The Spiritual Life (“La Vie spirituelle”), by Laurence Nobécourt

1 min

The Spiritual Life (“La Vie spirituelle”), by Laurence Nobécourt

This introspective narrative describes the quest of a novelist who roams Japan in search of a poet born of her imagination.

© Grasset

In the name of prose

Laurence Nobécourt, previously known as the author Lorette Nobécourt, now signs her work with the first name she was given at birth, which she returned to late in life, thus making a break with a difficult past.


After she attended business school and a course at the Journalist Training Centre, she became editor-in-chief of Trouveries, an antiques magazine, before beginning a career as a novelist with her first book, The Itch (“La Démangeaison”) (1994). This tale of flesh suffering from eczema was the starting point for an eclectic body of work, from the introspective monologue of The Conversation (“La Conversation”) (1998) to the solitary voyage of Interior Patagonia (“La Patagonie intérieure”) (2013).


Going beyond reality

Showing how fiction can penetrate or even surpass reality, The Spiritual Life (2017) features a writer who, like Emma Bovary, lives in books: She goes to Japan looking for an imaginary poet she herself created and dubbed Yazuki, who she eventually meets.


Unlike Flaubert's heroin, this confusion between imagination and reality is not the result of an alienation, but rather of an emancipation. A kind of freedom that only writing can make possible.



A recurring character

Yazuki's character was born in March 2003, when a newspaper suggested to Laurence Nobécourt that she write a news column. Not being a close follower of the media, she was a little nervous about the undertaking.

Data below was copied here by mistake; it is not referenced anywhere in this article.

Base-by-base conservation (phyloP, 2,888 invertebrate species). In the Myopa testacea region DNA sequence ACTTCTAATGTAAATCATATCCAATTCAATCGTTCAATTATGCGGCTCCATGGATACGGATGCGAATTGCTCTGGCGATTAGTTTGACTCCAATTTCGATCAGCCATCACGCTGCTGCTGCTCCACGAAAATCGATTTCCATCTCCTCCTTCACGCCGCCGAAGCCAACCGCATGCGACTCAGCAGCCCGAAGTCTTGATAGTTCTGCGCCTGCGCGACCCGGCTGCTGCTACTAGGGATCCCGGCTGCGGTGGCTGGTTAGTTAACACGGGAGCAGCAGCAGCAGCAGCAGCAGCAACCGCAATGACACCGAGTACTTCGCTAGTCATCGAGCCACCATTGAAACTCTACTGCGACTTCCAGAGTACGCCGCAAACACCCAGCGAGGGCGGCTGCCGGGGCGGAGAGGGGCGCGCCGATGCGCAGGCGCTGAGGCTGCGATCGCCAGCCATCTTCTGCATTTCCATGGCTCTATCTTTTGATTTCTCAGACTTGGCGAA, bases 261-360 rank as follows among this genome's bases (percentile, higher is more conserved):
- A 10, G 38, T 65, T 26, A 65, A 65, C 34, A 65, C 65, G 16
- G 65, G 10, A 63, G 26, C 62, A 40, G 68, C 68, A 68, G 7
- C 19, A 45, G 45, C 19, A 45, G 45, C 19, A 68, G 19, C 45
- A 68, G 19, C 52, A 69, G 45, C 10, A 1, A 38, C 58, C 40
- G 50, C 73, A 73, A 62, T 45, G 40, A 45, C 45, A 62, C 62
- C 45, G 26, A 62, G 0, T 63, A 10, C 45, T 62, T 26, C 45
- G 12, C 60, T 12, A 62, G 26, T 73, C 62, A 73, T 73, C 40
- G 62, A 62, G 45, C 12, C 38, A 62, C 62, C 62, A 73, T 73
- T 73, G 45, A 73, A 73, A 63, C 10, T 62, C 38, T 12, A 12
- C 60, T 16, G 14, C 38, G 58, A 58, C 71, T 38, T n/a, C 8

By chance, her “Weekly report” fell just as George W. Bush decided to invade Iraq. The gravity of the event, or perhaps the unusual nature of the exercise, lead the novelist to conclude with a poem, the verses of which she attributes to an invented Japanese author, Yazuki. He becomes a recurrent figure in her works, gradually expanding beyond the fictitious role she assigned him.


Tokyo, my love

It is her long relationship with Japan that led Laurence Nobécourt to spontaneously imagine a Japanese protagonist as the common intertextual theme of her work after 2003.

This personal attachment to the country of the rising sun, which she has had since she was a child, is one of the subjects of The Spiritual Life. To write the book, Laurence Nobécourt spent several weeks in Japan in 2014, tracing the footsteps of her character. Tokyo and Hiroshima hold a prominent place in the story, as much for their snowy beauty as for their enormous size, shocking to the novelist who, for her part, has chosen to live in the countryside.


The Institut français and the project

Winner of an Institut français Stendhal Residency, Laurence Nobécourt lived in Japan in 2014.


The Stendhal programme allows French authors or authors living in France to travel to a foreign country and work on a writing project related to that country.